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Longboat Key Thursday, Apr. 28, 2022 2 months ago

Key Club's expansion leads to more pickleball access

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Supply and demand plays out across town as the sport becomes increasingly popular.
by: Eric Garwood Managing Editor

With approval from town commissioners this summer, more pickleball access could be coming to Longboat Key.

But the four courts recently recommended for approval by the town’s Planning and Zoning Commission behind the gates of Bay Isles on the property of the Longboat Key Club are privately financed and planned for the use of members and guests.

Still, though, the project would bring the total number of pickleball courts at the club to eight and the total court count on the island to more than 50, according to the town, including the three open-to-anyone facilities at Bayfront Park and a hybrid tennis court there that can host two additional public pickleball courts when it’s not functioning as a tennis court.

As the sport grows locally, town leaders say there is no more open space for additional public courts and not much appetite for public financing or conversion of facilities for pickleball enthusiasts’ use.

That’s not to say that access to the sport isn’t growing in neighboring communities.

At G.T. Bray Recreation Center in Bradenton, 20 covered pickleball courts are expected to open soon at the facility on 33 Avenue Drive.

Twelve courts are under construction at the Pompano Trailhead of the expanded Legacy Trail in Sarasota. Completion is expected in early summer.

Six courts are under construction at Longwood Park in the north end of Sarasota County. Completion is expected this summer.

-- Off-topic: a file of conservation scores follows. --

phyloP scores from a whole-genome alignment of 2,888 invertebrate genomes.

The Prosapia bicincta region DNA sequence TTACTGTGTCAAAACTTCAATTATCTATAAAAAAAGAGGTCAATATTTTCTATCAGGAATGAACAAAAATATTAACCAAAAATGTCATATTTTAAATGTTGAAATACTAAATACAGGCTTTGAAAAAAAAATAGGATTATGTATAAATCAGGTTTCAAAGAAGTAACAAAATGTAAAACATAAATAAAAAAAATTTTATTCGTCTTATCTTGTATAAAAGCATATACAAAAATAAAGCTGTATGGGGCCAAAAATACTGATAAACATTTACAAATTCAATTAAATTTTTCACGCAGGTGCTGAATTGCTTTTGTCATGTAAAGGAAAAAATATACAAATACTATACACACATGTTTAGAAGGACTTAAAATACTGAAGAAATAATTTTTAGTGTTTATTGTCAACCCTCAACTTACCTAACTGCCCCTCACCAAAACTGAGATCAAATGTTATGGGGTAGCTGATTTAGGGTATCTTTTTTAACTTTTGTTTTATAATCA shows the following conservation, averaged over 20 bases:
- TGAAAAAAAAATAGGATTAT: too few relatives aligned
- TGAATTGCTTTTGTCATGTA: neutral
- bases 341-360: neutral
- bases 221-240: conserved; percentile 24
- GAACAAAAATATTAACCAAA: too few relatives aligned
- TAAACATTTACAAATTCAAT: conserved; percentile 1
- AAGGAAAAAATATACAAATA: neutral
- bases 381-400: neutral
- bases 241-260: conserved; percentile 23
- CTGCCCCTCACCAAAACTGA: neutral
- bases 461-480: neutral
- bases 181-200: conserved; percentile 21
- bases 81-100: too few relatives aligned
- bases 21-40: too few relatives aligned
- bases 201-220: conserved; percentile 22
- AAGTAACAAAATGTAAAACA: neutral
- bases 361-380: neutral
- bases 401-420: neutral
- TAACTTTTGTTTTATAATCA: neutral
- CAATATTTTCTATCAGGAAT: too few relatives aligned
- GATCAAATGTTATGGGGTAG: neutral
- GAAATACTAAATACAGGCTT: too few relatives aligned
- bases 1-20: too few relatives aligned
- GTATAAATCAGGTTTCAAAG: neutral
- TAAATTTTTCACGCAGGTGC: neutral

More than 20 courts are in various stages of planning and development throughout Sarasota County.

On Longboat Key, though, the question is often one of public versus private facilities.

The Longboat Key Club opened its courts near the Harborside Marina in 2019.

Private expansion

Town leaders said they received no opposition to the Key Club’s proposal to build four pickleball courts directly west of the Tennis Gardens, and neither has the club, said Managing Director Rick Konsavage.

“They’re really anticipating this because it does get crowded like the town courts do. I mean, there’s millions of people waiting to get on the courts in the morning,” he said of the club’s existing pickleball facility near the Moorings. “It’s hard to do it with four courts. It’ll really relieve things for us.”

The club in 2019 converted tennis courts near Portofino in the Marina Village into four pickleball courts, expanding access to the game because demand there had outstripped supply of the club’s original double-lined tennis courts.

At the time, the club said the measure was what it could do given location limitations.

Konsavage said that since then the club has looked for opportunities and locations on its property to expand without cutting into the Tennis Gardens’ 20 Har-tru courts. The proposal for four new courts is the result of that search.

The location of the proposed new courts adjacent to the Tennis Gardens.

The club had to come before the town’s Planning and Zoning Board in mid-April because the proposal to build the courts is a deviation from the original planned-unit development, approved in 1975 and subsequently modified several times.

Although the recommendation for approval was unanimous, at least one member of the board wanted to make sure that proposal sat well with the residents across the waterway on Sabal Cove Lane.

Member Jay Plager recalled a tiff over pickleball courts at the Bird Key Yacht Club in 2017.